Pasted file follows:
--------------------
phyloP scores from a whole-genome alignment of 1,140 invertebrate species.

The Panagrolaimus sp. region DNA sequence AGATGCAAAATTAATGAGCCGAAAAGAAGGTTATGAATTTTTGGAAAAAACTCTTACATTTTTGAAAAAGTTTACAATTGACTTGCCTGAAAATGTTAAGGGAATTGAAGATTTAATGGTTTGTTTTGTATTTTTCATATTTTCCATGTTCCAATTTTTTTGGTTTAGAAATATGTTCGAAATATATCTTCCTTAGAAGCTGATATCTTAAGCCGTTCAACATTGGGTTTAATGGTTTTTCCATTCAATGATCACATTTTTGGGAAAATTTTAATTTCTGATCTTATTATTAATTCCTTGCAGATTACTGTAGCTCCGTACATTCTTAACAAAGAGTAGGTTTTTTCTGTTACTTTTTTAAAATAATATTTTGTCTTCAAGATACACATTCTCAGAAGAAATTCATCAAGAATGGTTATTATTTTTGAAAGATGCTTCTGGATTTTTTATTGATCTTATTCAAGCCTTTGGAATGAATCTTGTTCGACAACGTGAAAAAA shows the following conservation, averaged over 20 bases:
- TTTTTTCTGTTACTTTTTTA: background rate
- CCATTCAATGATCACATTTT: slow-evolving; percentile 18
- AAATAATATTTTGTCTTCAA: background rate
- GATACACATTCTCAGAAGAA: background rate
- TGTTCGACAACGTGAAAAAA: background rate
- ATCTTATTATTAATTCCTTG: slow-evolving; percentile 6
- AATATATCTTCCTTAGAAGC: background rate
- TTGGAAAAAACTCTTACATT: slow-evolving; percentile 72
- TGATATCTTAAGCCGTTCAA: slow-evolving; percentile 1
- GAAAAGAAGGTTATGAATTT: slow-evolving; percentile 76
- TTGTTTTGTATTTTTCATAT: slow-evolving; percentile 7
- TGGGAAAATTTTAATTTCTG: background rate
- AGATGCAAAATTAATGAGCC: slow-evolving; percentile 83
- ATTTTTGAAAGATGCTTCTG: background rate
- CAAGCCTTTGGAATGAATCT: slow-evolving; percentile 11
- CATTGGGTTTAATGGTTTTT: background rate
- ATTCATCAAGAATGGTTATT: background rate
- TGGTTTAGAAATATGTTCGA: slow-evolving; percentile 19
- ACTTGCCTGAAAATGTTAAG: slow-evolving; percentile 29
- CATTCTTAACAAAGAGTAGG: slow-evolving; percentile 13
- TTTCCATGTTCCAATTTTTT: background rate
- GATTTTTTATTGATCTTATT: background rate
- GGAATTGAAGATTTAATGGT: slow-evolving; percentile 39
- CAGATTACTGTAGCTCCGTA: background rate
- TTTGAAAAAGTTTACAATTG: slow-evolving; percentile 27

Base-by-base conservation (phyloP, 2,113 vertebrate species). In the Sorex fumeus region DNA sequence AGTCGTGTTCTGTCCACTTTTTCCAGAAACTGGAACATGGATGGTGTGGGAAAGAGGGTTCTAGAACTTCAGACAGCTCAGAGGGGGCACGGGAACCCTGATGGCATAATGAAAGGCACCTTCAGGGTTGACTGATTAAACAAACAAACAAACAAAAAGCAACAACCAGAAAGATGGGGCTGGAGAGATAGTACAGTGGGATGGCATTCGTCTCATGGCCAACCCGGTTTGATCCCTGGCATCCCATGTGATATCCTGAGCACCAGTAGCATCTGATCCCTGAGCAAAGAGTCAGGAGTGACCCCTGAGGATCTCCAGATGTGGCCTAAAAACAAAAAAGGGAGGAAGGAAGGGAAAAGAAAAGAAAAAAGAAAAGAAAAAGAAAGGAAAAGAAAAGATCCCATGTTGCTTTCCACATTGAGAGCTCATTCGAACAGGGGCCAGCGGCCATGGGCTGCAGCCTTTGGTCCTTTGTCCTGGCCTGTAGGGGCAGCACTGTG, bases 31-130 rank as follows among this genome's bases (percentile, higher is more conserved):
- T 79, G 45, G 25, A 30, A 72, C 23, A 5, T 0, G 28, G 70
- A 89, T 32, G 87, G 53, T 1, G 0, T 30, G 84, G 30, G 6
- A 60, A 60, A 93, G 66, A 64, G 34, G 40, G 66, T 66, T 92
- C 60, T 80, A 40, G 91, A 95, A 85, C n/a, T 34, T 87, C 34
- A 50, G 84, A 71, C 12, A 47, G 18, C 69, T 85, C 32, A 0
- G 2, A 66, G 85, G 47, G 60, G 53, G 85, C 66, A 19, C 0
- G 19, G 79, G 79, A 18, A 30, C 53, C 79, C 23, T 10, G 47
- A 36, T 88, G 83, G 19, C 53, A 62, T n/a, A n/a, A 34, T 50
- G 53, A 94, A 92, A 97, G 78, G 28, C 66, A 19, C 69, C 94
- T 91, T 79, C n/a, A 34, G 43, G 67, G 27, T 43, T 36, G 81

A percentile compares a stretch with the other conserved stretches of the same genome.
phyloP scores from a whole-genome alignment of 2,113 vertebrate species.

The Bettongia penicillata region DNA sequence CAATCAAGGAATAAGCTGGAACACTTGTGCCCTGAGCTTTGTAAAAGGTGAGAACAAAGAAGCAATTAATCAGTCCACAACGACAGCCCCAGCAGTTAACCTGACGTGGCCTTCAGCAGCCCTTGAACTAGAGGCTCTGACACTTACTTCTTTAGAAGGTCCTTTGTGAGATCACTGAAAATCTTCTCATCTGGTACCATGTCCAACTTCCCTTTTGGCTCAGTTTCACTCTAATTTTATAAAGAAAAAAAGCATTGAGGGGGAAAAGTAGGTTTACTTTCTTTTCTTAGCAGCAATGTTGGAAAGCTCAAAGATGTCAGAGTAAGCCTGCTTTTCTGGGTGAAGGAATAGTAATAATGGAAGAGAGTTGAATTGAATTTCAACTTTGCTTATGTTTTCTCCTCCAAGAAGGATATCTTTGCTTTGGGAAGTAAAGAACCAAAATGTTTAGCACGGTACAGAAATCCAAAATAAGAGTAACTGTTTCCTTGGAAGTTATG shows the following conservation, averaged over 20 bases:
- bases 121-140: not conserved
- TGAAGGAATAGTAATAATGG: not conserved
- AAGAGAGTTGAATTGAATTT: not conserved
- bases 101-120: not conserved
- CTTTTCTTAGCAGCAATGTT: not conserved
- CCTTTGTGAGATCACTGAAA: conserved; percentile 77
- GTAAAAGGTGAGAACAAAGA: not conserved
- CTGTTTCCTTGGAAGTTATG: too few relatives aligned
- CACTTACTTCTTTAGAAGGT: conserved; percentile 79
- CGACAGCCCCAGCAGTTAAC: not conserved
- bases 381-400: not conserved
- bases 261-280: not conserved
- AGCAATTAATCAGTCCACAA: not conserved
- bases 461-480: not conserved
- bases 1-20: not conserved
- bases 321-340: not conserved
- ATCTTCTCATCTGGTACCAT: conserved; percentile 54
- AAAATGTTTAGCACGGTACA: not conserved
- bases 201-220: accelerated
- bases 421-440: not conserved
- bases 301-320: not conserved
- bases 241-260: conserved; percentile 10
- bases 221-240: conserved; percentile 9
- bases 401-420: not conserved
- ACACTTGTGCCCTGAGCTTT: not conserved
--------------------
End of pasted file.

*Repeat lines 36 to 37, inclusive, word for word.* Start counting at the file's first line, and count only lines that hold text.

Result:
- A 36, T 88, G 83, G 19, C 53, A 62, T n/a, A n/a, A 34, T 50
- G 53, A 94, A 92, A 97, G 78, G 28, C 66, A 19, C 69, C 94